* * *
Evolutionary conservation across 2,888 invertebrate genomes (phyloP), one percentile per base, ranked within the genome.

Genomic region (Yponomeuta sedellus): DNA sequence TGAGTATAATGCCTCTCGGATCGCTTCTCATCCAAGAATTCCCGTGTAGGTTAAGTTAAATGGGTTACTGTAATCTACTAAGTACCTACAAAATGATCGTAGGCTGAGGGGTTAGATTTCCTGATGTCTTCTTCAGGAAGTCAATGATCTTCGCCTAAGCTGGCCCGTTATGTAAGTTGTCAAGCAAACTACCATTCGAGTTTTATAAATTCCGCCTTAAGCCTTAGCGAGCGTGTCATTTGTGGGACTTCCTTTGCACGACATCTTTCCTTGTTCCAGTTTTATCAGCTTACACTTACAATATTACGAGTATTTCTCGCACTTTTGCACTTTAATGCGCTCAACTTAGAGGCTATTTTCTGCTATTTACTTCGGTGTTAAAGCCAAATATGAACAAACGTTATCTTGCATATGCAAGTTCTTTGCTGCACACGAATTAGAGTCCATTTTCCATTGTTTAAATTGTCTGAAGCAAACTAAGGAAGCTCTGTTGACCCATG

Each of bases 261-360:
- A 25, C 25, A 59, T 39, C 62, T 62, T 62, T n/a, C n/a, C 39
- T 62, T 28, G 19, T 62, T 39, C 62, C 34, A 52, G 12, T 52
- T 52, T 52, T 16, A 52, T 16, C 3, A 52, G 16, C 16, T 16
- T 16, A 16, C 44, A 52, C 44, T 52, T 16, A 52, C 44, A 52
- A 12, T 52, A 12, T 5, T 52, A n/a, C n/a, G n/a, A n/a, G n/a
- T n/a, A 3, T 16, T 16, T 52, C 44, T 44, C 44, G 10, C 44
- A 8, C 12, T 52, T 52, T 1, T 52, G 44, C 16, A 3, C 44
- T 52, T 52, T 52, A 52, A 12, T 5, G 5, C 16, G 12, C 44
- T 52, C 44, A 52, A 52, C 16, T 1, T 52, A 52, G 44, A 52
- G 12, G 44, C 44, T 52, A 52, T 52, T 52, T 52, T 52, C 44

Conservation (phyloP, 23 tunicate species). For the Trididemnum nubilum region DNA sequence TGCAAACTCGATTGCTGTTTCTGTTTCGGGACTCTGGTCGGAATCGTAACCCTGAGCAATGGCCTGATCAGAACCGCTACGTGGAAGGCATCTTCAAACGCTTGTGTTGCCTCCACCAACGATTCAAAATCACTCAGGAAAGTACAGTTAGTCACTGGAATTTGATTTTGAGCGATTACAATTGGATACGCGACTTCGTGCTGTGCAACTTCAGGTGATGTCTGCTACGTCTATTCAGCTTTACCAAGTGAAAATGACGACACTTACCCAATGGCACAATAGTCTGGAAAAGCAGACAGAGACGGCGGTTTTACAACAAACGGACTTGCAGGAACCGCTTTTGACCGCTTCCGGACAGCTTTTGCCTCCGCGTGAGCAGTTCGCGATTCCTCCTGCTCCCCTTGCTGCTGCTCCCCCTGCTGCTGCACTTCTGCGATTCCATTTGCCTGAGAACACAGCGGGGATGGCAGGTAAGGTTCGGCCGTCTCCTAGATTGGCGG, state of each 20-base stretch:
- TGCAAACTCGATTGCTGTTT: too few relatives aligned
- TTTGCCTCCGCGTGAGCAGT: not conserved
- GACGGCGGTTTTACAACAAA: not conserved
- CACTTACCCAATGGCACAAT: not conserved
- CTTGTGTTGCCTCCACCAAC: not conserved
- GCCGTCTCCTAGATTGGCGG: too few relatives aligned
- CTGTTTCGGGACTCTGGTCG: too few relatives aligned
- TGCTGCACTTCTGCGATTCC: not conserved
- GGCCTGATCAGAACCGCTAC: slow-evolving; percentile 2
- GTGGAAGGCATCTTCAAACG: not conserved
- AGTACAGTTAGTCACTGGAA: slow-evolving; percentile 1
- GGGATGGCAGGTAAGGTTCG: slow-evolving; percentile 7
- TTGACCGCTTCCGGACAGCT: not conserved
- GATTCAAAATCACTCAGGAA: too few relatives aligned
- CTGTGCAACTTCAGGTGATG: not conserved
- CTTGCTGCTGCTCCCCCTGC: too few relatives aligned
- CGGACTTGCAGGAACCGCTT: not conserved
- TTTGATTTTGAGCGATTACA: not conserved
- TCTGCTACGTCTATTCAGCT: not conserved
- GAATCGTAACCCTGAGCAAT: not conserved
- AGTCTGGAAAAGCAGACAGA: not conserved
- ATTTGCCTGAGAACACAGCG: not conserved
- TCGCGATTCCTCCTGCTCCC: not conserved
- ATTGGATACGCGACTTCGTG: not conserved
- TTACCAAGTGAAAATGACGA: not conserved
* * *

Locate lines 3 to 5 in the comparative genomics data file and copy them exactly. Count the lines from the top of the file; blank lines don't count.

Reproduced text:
Each of bases 261-360:
- A 25, C 25, A 59, T 39, C 62, T 62, T 62, T n/a, C n/a, C 39
- T 62, T 28, G 19, T 62, T 39, C 62, C 34, A 52, G 12, T 52